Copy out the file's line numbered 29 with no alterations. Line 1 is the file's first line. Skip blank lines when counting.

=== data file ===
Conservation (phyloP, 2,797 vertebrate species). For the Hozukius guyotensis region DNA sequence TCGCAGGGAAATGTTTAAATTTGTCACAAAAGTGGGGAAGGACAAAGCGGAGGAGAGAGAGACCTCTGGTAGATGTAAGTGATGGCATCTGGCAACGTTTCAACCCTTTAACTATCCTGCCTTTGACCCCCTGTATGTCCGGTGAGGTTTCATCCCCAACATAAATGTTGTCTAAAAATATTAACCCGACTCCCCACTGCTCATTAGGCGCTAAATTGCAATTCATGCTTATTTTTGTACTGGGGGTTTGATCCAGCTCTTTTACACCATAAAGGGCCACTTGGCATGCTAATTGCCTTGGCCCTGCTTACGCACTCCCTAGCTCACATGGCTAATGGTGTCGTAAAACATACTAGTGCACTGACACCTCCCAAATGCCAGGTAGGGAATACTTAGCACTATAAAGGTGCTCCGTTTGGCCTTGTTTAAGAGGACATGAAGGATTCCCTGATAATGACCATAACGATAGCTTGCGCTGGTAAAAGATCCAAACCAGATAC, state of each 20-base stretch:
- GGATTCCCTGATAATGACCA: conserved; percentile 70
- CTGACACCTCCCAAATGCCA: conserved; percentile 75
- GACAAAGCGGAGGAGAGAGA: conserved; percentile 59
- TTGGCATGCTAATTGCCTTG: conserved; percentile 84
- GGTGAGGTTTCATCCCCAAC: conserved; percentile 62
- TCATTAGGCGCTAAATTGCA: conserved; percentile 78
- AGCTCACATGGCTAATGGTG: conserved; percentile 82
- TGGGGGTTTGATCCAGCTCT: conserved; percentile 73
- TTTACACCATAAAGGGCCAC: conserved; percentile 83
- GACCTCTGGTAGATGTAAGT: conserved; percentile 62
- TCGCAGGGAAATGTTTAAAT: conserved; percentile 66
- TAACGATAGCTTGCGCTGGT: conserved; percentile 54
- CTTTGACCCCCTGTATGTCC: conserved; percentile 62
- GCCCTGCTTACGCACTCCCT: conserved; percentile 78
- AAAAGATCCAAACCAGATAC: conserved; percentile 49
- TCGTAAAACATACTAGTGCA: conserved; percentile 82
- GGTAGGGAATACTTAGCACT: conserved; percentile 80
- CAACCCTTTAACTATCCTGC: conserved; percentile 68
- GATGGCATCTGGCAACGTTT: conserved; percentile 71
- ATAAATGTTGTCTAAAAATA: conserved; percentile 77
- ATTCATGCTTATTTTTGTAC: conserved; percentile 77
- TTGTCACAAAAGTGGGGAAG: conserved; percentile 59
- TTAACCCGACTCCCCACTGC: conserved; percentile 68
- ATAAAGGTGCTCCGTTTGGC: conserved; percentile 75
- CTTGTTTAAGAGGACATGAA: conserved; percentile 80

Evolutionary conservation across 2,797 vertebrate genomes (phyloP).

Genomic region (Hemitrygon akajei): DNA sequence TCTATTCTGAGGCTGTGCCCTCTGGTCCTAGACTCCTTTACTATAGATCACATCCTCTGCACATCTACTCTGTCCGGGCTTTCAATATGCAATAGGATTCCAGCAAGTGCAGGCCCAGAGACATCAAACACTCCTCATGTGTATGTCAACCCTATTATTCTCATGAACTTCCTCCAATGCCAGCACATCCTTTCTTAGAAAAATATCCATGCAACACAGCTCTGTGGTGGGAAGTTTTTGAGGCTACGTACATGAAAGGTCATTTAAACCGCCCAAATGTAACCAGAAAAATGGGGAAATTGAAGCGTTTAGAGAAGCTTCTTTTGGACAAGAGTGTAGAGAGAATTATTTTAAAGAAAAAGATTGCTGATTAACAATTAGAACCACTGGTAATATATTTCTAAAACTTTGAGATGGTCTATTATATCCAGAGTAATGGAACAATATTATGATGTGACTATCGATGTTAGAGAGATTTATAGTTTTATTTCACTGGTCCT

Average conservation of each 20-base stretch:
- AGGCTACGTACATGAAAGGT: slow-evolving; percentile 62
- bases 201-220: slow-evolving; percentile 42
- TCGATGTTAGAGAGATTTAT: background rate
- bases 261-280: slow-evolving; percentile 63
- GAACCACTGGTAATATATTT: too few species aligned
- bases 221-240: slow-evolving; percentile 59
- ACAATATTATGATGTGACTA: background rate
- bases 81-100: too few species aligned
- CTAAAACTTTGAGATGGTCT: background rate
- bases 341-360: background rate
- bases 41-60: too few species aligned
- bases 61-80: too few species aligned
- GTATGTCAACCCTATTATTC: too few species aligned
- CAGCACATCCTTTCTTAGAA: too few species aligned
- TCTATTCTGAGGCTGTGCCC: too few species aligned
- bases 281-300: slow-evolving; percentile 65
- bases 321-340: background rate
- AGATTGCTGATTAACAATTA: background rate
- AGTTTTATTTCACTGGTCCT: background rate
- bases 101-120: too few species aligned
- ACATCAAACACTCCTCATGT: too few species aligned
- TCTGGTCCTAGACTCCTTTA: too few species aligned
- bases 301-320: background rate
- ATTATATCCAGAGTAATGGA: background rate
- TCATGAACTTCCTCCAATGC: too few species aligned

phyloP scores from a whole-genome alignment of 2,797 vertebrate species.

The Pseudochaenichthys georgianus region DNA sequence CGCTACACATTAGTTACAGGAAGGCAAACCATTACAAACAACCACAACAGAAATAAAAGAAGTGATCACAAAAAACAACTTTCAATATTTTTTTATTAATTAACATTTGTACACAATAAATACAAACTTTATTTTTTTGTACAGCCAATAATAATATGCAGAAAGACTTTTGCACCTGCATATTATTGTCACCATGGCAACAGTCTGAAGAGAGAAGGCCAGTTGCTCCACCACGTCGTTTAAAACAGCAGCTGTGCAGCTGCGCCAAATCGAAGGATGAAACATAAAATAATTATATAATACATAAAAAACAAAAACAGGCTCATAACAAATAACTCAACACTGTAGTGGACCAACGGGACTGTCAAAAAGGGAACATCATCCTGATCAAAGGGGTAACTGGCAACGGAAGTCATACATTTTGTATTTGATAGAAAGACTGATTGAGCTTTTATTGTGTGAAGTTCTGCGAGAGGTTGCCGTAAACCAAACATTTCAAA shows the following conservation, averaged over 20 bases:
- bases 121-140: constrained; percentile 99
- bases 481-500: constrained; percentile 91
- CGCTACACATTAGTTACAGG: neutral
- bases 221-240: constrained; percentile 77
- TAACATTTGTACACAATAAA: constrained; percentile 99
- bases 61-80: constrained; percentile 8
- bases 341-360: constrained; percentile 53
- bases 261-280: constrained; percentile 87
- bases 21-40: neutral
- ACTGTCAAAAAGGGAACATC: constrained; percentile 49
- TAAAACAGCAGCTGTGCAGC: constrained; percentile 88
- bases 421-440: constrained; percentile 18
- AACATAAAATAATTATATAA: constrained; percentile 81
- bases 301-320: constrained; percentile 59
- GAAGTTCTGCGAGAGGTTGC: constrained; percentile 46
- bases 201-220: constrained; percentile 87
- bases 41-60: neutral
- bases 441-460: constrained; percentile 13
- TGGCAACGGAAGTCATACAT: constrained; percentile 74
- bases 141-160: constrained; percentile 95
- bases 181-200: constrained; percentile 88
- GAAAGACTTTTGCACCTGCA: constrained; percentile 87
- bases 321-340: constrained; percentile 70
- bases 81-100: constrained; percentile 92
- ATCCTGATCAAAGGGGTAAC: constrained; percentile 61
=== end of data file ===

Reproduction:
Average conservation of each 20-base stretch: